Wednesday, June 1, 2016

Album Review: Mudcrutch- 2

***and1/2 out of *****

From the opening number of Mudcrutch's newest album you are instantly placed back in the southern wilds; dancing outdoors on a warm spring night, listening to Lynyrd Skynyrd and recalling the blues and better times in a folksie sort of way. The song is aptly titled "Trailer" and while the band has problem with names (Mudcrutch? Is there a worse band name) and album titles (this one is inventively titled 2) they certainly don't have any issues spinning their style of easy rolling rock and roll.

For those who missed it the first go around Mudcrutch is a blast from Tom Petty's past, this was the band that initially brought Petty to LA before his solo career. After decades of fame he invited a few original players to re-team with some of his Heartbreakers to create their first official album in 2008. What was perhaps most surprising was the unassuming style of the original and 2 amps up the looseness giving the whole album a lift over it predecessor.

From the quick toss off, string propelled "Save Your Water" to the upbeat banjo laced two-stepping "Other Side Of The Mounatin",  the albums seems to have been done freely and that B-side ease is the root of its rootsy charm. "Dreams of Flying" is a strumming mid tempo jaunt with great backing vocals, the get-up-get-down of "Victim of Circumstance" cooks from the drop, and the delicately affecting "I Forgive It All" aches gloriously.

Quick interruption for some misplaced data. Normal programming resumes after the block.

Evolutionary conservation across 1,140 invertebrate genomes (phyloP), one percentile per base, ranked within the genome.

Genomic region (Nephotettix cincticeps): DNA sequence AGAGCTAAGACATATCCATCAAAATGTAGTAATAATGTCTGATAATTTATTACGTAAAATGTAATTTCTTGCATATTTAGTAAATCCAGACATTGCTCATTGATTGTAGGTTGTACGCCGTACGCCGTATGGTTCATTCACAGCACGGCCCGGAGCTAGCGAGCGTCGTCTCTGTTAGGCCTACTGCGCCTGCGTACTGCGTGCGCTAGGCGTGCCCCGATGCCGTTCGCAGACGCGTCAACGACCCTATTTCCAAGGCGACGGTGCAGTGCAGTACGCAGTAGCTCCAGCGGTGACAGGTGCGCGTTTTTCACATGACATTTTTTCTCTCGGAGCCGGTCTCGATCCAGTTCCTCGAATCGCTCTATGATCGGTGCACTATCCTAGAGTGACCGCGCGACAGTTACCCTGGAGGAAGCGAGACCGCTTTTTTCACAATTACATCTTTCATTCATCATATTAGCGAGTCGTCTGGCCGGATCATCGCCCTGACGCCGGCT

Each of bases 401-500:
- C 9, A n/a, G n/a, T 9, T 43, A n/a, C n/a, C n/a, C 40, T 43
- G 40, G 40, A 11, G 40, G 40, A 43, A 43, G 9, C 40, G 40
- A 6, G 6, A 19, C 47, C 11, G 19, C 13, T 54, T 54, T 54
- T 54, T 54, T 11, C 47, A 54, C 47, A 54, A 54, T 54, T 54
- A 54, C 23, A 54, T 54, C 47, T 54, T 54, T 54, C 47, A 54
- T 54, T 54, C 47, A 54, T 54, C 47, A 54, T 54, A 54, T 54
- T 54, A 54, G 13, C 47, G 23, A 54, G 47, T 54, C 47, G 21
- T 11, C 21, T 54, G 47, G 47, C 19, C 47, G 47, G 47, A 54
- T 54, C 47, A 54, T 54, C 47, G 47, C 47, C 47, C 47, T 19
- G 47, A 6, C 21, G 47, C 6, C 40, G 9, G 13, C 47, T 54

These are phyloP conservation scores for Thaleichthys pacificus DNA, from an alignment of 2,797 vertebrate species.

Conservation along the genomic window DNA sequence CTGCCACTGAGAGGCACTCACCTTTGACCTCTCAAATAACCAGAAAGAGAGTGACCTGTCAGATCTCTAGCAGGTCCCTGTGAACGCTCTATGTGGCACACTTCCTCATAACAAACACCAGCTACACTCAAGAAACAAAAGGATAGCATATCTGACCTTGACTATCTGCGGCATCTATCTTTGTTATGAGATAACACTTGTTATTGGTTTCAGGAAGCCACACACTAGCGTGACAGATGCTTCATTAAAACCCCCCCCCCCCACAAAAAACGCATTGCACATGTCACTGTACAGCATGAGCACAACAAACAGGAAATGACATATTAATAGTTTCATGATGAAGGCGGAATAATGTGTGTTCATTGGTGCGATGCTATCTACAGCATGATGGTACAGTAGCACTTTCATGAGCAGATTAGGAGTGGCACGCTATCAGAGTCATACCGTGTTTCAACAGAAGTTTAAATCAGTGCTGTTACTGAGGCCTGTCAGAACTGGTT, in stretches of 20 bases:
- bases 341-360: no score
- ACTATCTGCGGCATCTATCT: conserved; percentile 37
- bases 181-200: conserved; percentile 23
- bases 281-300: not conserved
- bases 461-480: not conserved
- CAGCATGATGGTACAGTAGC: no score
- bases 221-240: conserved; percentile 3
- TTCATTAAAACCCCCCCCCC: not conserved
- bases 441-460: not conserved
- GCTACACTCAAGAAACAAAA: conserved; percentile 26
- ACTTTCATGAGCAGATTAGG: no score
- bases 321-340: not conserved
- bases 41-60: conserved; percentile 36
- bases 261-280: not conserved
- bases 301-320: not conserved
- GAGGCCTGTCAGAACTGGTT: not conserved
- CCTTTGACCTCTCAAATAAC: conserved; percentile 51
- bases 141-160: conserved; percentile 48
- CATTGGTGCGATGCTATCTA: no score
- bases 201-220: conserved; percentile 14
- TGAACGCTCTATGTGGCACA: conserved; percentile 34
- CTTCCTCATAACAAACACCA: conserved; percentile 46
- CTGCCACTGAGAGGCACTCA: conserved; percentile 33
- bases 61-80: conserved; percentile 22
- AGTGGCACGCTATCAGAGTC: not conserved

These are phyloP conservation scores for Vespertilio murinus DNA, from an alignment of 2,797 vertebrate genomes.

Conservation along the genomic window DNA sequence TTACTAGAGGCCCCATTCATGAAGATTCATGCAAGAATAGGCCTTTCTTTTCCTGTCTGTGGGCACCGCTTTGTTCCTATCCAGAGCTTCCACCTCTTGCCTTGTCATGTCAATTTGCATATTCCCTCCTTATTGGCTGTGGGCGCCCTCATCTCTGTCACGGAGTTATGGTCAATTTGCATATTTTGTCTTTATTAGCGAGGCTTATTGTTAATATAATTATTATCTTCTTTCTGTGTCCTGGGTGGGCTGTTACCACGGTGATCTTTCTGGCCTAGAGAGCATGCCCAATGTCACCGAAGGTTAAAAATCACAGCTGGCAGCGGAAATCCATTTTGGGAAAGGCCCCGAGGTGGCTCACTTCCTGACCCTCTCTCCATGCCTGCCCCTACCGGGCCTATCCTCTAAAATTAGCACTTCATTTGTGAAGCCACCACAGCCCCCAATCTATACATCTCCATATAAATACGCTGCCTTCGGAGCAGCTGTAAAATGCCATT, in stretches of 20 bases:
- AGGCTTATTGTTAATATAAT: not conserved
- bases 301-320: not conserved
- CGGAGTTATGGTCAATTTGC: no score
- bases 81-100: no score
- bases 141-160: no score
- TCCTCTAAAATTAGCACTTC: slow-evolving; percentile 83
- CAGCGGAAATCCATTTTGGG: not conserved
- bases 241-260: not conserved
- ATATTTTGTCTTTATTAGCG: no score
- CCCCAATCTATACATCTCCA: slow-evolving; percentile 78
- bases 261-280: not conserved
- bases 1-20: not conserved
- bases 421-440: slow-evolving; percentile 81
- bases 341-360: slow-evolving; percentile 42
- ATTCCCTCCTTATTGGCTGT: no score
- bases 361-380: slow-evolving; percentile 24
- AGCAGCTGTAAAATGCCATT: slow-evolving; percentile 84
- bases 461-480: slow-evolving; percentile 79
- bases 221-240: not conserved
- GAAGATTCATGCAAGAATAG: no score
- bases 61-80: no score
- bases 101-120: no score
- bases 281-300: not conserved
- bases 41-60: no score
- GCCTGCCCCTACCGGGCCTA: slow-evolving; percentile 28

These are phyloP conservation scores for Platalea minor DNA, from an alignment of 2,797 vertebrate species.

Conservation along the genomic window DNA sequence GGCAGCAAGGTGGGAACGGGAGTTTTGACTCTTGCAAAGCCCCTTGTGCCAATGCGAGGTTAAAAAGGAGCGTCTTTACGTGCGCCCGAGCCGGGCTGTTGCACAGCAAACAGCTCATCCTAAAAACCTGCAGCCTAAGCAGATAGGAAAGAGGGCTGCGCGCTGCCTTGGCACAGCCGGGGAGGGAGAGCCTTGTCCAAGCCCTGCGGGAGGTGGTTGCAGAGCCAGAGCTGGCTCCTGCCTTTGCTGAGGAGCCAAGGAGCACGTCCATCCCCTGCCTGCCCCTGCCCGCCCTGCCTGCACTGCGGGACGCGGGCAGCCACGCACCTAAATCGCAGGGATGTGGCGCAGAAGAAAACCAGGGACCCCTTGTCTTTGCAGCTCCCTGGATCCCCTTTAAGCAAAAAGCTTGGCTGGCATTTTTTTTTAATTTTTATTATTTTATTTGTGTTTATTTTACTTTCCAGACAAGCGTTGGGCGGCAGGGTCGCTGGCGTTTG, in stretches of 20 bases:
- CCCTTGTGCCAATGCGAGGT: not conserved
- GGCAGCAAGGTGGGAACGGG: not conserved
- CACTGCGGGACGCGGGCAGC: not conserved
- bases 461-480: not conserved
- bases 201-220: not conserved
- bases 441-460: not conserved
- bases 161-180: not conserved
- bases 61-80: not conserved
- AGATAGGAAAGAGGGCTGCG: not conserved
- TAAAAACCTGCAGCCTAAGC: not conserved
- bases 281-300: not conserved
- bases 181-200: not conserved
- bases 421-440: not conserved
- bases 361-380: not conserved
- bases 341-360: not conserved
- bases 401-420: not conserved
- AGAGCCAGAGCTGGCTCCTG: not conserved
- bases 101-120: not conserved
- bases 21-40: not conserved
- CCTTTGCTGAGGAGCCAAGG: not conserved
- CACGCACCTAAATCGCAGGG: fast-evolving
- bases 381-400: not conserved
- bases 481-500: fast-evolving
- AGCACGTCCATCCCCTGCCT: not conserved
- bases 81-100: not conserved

The only misstep is the six and half minute "Beautiful Blue" which is sluggish and never really catches any sort of vibe, instead dulls the disk as the song stagnates. Things pick up immediately though as "Beautiful World" featuring Randall Marsh on lead vocals, shoots out of the chamber next with its light, upbeat rocking.

The disk closes with "Hungry No More" a fantastic showcase for Mike Campbell's criminally underrated guitar playing and at over 6 minutes it could have sprawled out even further, and hopefully will live.  

Side-projects can take lots of forms and now two albums in it is clear Petty puts Mudcrutch up close to his main band in terms of commitment. While not meant to be earth shattering or even very necessary, the album is certainly worth a few summer night spins under the stars; Mudcrutch 2 is a fun, loose ramble.  
Support the band, buy the album and peep some video below:

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